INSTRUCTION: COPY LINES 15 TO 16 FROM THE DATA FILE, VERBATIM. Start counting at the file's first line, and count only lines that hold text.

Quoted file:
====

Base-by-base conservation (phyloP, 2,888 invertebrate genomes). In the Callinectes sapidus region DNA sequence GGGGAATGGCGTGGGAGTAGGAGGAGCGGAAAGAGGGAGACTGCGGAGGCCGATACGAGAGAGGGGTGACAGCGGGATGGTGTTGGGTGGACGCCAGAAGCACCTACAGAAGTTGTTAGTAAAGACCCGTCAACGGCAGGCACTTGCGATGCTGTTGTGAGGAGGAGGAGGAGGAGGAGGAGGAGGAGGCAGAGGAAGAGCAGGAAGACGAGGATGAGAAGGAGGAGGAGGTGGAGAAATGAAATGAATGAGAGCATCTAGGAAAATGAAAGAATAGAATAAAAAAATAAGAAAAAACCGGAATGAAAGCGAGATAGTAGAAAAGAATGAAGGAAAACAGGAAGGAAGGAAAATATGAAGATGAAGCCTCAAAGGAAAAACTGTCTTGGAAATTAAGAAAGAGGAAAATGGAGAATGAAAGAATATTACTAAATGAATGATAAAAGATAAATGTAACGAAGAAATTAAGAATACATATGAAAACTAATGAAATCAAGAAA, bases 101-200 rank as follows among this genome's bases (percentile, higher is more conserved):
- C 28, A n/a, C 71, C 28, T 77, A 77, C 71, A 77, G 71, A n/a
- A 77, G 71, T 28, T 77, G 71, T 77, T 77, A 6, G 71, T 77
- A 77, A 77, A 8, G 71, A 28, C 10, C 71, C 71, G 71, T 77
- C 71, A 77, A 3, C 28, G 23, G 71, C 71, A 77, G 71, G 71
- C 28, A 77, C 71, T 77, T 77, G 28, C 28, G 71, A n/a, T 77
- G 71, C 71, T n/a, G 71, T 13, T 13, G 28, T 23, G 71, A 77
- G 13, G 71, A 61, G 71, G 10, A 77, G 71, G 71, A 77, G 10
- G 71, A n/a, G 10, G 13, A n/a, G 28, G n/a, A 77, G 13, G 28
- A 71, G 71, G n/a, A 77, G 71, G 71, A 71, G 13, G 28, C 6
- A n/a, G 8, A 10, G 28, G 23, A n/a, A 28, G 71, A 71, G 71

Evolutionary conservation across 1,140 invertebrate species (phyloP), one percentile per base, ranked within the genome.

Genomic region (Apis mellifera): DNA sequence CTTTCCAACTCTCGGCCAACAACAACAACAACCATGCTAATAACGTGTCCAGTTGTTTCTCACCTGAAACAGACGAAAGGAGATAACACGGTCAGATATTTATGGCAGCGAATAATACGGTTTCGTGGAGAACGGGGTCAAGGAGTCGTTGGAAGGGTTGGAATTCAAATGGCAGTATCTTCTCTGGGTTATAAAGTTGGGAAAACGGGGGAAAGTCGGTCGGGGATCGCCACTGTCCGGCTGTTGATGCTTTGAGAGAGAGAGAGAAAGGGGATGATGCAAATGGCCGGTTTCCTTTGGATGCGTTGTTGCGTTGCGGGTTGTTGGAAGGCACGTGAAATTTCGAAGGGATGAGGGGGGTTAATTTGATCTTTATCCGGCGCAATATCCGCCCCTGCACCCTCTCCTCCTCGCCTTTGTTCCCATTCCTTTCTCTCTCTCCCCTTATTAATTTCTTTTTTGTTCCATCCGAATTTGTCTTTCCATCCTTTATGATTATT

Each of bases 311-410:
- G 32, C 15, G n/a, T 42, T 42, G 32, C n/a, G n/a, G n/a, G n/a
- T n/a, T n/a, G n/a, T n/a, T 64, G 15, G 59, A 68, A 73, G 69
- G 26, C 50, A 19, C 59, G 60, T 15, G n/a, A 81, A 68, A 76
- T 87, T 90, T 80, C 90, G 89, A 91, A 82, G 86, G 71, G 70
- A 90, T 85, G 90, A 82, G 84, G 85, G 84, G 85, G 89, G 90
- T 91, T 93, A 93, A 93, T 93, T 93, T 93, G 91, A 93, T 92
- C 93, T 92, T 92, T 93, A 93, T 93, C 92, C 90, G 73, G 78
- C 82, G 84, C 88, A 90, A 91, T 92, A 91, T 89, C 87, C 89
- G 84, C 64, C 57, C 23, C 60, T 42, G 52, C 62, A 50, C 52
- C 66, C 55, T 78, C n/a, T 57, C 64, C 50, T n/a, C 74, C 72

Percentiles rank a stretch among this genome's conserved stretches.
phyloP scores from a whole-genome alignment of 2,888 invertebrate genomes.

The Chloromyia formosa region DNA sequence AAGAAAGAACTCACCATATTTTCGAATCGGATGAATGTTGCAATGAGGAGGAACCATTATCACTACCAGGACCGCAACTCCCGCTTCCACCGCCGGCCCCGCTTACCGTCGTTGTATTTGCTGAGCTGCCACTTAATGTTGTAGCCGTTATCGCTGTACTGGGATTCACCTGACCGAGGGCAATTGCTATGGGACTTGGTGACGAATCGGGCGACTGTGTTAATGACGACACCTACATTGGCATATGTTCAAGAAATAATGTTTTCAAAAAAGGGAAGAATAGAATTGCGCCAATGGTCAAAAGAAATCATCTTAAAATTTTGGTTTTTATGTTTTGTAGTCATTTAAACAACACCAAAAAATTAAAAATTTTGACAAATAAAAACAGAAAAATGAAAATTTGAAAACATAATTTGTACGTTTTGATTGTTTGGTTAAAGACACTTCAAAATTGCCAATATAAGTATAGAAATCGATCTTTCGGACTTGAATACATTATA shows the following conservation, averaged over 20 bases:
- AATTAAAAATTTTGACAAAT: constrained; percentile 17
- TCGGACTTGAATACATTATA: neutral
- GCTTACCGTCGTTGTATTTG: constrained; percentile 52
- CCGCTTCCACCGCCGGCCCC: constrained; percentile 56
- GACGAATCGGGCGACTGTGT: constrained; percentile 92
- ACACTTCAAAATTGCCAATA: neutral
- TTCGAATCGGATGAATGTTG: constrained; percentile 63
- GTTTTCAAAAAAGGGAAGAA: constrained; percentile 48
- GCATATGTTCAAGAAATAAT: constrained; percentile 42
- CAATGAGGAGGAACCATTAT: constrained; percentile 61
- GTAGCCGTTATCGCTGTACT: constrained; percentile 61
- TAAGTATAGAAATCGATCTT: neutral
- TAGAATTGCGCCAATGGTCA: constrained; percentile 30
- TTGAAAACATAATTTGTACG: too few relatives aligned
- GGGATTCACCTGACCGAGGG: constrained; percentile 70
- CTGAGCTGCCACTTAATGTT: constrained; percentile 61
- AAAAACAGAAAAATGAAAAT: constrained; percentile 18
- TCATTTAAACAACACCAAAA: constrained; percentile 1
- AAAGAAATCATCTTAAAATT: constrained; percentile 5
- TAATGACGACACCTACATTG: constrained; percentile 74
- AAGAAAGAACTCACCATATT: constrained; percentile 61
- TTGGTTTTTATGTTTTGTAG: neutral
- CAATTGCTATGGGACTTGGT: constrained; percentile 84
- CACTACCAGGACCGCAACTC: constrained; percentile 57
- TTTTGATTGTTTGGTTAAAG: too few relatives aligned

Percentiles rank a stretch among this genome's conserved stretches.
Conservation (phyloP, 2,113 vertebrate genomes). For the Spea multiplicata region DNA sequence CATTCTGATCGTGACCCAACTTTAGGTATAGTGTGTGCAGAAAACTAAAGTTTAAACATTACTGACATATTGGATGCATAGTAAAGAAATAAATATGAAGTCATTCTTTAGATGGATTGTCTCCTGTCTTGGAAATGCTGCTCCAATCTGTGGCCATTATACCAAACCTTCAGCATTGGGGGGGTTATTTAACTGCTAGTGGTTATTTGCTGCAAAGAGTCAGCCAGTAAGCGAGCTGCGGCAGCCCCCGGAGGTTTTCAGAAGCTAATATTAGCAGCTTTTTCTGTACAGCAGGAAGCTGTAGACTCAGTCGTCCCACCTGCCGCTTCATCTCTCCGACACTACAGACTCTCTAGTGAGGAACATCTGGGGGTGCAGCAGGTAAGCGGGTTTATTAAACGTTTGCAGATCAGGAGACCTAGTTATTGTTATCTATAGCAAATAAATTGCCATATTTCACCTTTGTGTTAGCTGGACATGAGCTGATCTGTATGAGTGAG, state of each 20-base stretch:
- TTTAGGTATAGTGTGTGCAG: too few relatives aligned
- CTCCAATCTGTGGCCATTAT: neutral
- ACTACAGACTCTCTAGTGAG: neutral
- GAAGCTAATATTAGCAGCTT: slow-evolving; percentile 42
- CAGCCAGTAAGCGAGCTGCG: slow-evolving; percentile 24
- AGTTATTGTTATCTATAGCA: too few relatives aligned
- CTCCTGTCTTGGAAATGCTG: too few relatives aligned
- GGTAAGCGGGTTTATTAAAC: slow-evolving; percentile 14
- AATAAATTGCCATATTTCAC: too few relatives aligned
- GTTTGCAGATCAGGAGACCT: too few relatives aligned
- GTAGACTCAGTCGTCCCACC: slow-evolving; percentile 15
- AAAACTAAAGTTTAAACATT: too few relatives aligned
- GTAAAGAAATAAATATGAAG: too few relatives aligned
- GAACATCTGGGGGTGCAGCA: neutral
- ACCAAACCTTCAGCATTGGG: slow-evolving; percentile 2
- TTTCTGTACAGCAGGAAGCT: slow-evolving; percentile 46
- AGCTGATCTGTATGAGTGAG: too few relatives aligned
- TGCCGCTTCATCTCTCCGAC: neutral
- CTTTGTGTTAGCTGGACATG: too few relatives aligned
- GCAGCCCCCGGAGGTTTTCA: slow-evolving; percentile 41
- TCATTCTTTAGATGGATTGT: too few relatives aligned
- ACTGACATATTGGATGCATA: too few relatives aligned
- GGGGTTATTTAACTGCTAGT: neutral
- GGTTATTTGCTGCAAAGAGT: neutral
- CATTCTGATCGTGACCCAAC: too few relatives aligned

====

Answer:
- G 32, C 15, G n/a, T 42, T 42, G 32, C n/a, G n/a, G n/a, G n/a
- T n/a, T n/a, G n/a, T n/a, T 64, G 15, G 59, A 68, A 73, G 69